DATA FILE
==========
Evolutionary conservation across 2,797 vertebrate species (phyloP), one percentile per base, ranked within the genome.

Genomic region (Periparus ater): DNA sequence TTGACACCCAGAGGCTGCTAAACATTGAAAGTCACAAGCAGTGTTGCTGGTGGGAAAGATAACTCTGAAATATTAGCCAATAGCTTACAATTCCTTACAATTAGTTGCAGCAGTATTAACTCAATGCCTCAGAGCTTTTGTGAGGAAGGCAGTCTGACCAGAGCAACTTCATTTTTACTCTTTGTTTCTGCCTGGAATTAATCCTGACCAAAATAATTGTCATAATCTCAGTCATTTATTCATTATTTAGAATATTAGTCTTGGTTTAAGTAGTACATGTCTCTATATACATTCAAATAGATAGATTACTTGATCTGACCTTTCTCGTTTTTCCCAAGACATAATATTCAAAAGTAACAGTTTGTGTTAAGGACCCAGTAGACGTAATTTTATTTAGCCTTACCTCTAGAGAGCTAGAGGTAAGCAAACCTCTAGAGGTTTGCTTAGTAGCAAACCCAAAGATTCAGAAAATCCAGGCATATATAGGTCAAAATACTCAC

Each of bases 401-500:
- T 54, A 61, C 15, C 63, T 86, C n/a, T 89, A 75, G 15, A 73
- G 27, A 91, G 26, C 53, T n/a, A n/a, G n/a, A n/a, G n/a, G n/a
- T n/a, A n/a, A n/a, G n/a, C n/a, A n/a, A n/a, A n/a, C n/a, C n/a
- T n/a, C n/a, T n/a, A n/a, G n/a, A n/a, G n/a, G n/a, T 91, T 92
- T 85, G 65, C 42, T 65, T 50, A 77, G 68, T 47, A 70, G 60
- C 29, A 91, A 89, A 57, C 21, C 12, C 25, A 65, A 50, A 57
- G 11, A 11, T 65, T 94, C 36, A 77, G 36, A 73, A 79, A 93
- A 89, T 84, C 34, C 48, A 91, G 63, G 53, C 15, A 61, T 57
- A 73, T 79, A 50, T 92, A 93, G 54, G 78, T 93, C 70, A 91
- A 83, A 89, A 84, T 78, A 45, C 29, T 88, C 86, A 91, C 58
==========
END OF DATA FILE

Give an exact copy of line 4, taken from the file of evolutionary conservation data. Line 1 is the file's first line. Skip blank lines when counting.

- T 54, A 61, C 15, C 63, T 86, C n/a, T 89, A 75, G 15, A 73